The old ITP will be reviewed to check what can be improved. The review will be done in two phases, with the first phase involving a household travel survey, transport information register and parking audit.
“The Comprehensive Integrated Transport Plan will be a very important document to guide how the City will provide, integrate and support public transport, walking and cycling,” says the City’s member of the mayoral committee for transport, Rehana Moosajee.
The City will be look at Joburg residents’ preferred modes of transport, where they travel to, their reasons for travel and their times of travel, according to Daisy Dwango, from the City’s transport department.
The survey will be done in two stages: the pilot phase and the actual survey. The pilot phase will start in October and end in November. The actual survey will begin in January 2012 and run up until June.
She says some 8 000 households will be visited as part of the survey.
“From these households, we will learn the travel behaviours of Joburg residents. We will then get to know how many people are using public transport and how many are using private transport.”
It will help the department find out where there is still a need for more resources. The project is expected to take six months.
In the parking audit, Dwango explains that the department aims to find out how people use non-residential parking lots. Through the survey, they will be looking at how many hours people use parking spaces per week.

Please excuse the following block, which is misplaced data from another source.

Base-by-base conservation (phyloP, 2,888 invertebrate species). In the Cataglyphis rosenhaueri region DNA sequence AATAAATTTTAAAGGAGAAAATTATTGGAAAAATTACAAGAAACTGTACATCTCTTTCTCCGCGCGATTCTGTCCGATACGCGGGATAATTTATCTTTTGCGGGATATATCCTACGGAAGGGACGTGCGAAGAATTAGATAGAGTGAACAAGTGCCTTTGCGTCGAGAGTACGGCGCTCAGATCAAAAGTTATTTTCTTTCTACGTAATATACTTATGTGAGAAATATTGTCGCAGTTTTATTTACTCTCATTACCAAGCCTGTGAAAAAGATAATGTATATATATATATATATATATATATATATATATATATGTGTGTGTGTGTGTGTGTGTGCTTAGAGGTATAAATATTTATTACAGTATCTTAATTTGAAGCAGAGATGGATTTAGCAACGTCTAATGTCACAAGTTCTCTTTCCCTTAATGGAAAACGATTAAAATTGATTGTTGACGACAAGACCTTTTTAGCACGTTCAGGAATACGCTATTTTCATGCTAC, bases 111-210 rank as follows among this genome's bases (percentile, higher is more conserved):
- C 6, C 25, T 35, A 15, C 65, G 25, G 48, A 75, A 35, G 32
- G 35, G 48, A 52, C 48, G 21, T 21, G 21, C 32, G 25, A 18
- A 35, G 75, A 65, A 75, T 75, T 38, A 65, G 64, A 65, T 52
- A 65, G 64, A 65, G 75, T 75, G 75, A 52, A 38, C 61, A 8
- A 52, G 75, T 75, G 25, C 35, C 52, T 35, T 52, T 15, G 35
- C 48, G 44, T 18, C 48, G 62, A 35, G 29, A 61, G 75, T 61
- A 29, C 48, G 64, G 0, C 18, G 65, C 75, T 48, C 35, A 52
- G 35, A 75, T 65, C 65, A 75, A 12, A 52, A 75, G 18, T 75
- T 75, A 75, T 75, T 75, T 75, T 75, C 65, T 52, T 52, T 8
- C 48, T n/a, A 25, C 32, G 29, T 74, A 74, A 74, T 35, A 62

“From this, we are hoping to establish a parking policy; we will also investigate ways to get revenue from these parking spaces.”
Proposed areas for parking to be studied include the inner city, Randburg, Sandton, Rosebank, Midrand and Sunninghill. They were chosen mainly because they have high traffic volumes during peak hours. They are also the main economic nodes for Joburg, according to Dwango.
In addition, a significant amount of work has been done in terms of upgrading public transport.
Phase two of the ITP, which is expected to be launched by Transport Month 2012, will mainly involve planning and public participation. The department will visit different wards to hear about people’s transportation challenges, and see how they can be helped.
Every municipality in South Africa is required to have a Comprehensive Integrated Transport Plan, which must include proposed long-term networks for rail, buses and taxis.